Recently Amy Goodman interviewed Jack Shaheen about a topic that has helped fuel the American invasion and occupation of Iraq, as well as our largely carte blanche bias toward Israel's policies in the Middle East. And that topic is the stereotyping of Arab peoples in particular, and, I should add, as well as Moslem peoples in general, even though most Moslems are not Arabs. But in the superficial mass-American mind, quite often Arabs and Moslems are equated, and even Sikhs, who are an entirely different religion, are often thrown into this stereotypical mix. In fact, one Sikh was murdered right after 9/11, mistaken for an Arab, and over a half-dozen men in total were slain as part of a frenzied backlash against those who happened to look Middle Eastern at the time.
In fact, if you Google "Destroy Islam", you get some 5,050,000 hits. Of course not all of them are screeds on attacking Islam, but a significant portion of them are, mostly coming from Fundamentalist and Evangelical Christian websites, which tend to equate Islam with Satan and who have invoked the Flag, the Cross and the Smart Bomb to wage war with.
Thank God that the Catholic Church, even with its ultra-conservative Pope Benedict XVI, has refused, despite some earlier criticism of Islam on the Pope's part, to pick up the rusty Crusader's sword that Pope Urban first invoked in 1095 at the Council of Clermont. That was the great and demagogic speech that launched the First Crusade leading to several centuries of brutal warfare in the Levant and beyond, the Fourth Crusade actually diverting itself north to Christian Constantinople, to sack the imperial city and usurp control of the Byzantine Empire. The Franks, Normans and Venetians could not resist the glitter of Byzantine gold and jewels.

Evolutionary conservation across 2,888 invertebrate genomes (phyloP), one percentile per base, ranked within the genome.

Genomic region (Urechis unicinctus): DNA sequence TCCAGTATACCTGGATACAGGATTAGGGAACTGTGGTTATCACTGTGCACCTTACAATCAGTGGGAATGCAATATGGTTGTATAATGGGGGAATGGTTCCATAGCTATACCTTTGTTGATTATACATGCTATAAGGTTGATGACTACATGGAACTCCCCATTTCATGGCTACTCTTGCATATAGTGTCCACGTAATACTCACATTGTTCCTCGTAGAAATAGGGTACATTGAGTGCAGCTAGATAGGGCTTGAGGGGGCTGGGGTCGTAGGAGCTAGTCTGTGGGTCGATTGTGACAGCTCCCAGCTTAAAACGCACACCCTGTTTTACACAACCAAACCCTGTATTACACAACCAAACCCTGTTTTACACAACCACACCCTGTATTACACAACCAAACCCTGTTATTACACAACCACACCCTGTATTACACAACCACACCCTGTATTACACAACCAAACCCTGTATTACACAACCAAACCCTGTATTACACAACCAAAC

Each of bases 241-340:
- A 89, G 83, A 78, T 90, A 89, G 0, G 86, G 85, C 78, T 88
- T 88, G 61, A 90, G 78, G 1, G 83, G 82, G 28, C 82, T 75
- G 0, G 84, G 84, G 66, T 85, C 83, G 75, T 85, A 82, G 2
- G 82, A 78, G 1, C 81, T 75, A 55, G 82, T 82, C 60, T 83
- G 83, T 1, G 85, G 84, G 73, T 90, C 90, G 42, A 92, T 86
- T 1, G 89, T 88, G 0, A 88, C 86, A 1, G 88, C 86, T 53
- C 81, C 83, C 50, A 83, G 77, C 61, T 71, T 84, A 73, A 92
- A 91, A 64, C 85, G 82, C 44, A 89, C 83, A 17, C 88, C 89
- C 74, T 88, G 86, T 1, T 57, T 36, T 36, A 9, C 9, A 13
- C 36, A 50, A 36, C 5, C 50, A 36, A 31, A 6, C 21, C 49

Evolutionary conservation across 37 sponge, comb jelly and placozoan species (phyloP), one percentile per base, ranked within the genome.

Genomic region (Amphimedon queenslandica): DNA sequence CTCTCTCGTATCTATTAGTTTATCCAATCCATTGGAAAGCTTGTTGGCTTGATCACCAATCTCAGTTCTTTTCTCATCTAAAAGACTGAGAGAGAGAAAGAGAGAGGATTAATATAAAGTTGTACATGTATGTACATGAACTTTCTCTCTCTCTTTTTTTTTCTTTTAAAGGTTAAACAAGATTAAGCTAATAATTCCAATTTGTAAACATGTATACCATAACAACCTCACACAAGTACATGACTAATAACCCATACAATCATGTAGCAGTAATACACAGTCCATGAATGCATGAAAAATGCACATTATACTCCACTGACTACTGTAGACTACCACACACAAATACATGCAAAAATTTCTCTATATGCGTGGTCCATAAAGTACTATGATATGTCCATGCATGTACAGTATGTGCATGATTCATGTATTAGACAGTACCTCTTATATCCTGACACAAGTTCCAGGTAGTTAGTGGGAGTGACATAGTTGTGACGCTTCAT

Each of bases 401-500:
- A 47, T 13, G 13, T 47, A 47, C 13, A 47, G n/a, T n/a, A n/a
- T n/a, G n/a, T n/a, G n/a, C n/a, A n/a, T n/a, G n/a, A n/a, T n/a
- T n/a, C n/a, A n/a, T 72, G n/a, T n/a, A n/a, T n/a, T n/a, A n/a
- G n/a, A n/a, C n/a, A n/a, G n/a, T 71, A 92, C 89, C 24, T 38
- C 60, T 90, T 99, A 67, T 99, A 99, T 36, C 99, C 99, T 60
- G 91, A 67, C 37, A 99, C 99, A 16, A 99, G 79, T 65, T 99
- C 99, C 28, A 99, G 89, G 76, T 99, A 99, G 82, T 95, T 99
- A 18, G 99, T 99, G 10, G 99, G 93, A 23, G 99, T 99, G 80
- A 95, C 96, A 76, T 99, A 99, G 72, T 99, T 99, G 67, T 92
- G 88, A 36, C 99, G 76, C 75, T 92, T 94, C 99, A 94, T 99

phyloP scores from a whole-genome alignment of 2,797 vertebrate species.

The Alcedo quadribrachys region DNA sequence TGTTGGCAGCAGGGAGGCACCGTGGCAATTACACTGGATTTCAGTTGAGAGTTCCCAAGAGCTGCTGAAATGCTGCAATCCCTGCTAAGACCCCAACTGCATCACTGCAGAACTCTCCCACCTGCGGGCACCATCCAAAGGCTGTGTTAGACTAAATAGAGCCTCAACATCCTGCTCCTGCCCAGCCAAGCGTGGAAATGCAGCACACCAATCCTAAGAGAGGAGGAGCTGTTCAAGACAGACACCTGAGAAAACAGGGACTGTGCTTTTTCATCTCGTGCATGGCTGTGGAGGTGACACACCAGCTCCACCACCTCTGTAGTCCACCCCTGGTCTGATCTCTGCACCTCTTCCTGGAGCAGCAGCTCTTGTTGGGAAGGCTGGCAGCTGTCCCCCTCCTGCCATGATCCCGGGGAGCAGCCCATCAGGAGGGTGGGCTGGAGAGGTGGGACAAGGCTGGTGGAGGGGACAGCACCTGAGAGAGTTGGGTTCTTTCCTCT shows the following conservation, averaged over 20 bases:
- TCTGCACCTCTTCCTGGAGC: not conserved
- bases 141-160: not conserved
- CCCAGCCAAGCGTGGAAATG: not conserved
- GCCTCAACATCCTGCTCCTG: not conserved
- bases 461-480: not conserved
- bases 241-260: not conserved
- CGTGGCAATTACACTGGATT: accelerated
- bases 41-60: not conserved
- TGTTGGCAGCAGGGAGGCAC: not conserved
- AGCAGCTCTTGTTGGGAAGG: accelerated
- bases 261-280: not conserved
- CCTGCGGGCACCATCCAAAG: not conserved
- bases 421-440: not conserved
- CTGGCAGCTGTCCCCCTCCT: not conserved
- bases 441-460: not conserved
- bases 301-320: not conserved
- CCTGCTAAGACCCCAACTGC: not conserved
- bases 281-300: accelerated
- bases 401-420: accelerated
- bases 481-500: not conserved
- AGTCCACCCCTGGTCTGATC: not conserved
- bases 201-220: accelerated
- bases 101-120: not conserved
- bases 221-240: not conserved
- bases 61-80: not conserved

So, against this violent historical background, deep racial prejudice and religious intolerance, comes Dr. Jack Shaheen with a rather remarkable movie, based on his 2001 book, that sheds a great deal of light on this odious stereotyping of Arab peoples in the American media and entertainment industry. Both the book and movie, which is also on DVD, are called Reel Bad Arabs: How Hollywood Vilifies a People.
Jack Shaheen, by the way is, to quote from Wikipedia's blurb about him:
Professor Emeritus of Mass Communication at Southern Illinois University. He was also a consultant on Middle East affairs for CBS News.
He studies portrayals of Arabs and Islam in American media. Being a committed internationalist and humanist, Dr. Shaheen addresses stereotypical images of racial and ethnic groups. His presentations illustrate that stereotypes do not exist in a vacuum, that hurtful caricatures of Asians, blacks, Latinos and others, impact innocents. He explains why such portraits persist, and provides viable solutions to help shatter misperceptions.
Among Dr. Shaheen's awards recognizing his "outstanding contribution towards a better understanding of our global community" are the University of Pennsylvania's Janet Lee Stevens Award, and the American Arab Anti-Discrimination Committee's Lifetime Achievement Award in recognition for "his lifelong commitment to bring a better understanding towards peace for all mankind." (source)
So on Oct 19, Amy Goodman did a piece on him on Democracy Now! at her firehouse studio, prefacing it with this statement:
Where are the human images of Arabs and Arab Americans? That's the topic of a new film called "Reel Bad Arabs: How Hollywood Vilifies a People." It's based on a book by the same name by acclaimed media critic Jack Shaheen. Both the book and the film explore the American cinematic landscape to reveal a stark pattern of Arab stereotyping and its disturbing similarity to anti-Semitic and other racist caricatures through history.
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